“We learned a few things in 2011 about the industry Steve Jobs left behind,” Jim Kerstetter reports for CNET.
“We learned that tech is more resilient, more dynamic than the overall economy. OK, maybe we already knew that, but it’s a lesson that was certainly reinforced,” Kerstetter reports. “We learned that innovation has truly passed from the desktop to what fits in your hand. And we learned those folks at Sun Microsystems were right, if more than a few years too early: The network really is the computer; we just call it the cloud now. And your data, your music, and your life are moving there.”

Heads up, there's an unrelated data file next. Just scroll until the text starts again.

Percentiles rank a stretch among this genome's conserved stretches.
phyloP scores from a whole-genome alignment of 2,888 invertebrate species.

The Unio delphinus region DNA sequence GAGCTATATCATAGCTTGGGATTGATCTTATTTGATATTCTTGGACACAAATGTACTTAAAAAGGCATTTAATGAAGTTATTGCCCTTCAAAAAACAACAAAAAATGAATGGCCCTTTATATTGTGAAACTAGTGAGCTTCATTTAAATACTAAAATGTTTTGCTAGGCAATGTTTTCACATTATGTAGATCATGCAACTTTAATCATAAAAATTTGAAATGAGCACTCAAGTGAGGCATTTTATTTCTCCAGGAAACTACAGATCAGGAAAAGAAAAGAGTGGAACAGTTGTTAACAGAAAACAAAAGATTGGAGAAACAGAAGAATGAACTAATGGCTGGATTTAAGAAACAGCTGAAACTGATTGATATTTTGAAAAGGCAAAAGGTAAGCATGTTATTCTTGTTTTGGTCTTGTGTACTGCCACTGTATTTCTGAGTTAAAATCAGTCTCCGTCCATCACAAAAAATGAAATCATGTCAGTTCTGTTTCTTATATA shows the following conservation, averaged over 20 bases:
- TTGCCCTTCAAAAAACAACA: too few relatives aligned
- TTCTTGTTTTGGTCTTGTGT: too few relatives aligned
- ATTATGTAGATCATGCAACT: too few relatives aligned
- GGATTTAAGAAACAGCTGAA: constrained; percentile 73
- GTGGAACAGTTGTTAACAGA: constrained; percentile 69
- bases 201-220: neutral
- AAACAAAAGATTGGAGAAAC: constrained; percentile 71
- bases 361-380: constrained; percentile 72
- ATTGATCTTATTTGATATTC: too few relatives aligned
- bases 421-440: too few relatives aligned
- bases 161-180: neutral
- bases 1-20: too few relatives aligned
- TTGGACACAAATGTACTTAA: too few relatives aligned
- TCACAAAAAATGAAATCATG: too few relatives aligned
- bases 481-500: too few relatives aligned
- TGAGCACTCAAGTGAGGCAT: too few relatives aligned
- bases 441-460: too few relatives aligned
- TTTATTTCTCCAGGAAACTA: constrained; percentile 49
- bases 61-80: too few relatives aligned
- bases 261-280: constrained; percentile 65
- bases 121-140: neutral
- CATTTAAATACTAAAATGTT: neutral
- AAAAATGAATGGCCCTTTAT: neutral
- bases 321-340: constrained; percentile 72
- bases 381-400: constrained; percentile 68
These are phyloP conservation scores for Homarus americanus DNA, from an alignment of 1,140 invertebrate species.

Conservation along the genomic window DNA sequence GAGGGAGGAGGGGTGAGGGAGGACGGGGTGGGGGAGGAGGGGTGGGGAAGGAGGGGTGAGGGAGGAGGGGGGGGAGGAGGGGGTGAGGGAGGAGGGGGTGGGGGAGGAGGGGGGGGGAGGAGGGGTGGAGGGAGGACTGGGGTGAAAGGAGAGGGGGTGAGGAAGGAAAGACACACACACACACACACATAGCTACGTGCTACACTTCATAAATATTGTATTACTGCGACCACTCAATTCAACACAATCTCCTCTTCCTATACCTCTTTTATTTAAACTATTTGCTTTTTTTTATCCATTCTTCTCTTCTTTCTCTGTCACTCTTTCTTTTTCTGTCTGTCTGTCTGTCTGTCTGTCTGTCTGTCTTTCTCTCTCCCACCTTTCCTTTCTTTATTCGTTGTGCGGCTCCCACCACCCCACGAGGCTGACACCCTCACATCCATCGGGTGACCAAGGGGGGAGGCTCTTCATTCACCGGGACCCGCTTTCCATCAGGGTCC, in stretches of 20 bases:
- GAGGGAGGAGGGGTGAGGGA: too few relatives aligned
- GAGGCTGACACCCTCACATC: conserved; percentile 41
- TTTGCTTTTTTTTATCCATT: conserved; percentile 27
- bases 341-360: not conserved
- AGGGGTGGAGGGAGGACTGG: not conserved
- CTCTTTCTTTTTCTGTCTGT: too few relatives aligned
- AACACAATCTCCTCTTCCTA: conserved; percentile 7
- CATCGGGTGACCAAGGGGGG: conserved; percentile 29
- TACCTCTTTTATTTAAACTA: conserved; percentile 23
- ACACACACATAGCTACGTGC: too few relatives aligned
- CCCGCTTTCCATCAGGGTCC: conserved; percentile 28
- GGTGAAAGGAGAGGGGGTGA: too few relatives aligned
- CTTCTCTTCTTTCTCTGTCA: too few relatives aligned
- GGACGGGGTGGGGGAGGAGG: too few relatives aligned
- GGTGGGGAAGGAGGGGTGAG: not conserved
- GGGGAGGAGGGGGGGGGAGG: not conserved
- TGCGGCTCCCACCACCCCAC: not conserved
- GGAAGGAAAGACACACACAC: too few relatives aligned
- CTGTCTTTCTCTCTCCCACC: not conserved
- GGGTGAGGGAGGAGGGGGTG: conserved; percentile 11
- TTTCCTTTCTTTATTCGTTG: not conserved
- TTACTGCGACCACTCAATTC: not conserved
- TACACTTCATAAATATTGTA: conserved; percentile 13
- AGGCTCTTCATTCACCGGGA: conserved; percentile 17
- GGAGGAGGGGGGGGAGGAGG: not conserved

Kerstetter reports, “Most importantly, we learned the high-tech world can take a step back and reflect when a true pioneer dies. On Oct. 5, we received word that Jobs, Apple’s co-founder, a man who had a turn-everything-on-its-head impact on three industries (or more), died from the pancreatic cancer he had fought for years. You can’t overstate Jobs’ impact on the tech market; hell, on America. He was the Henry Ford of the microprocessor, a master craftsman, an obsessive devotee to detail and a belief that people want quality. Forced out of the company he founded only to return a few years later to save it, he also proved that in business there can be, in fact, the occasional second act.”
Read more in the full article here.
MacDailyNews Take: Looking back through the years at all of the innovations that Steve Jobs shepherded to market is as ridiculous as perusing Steven Speilberg’s filmography.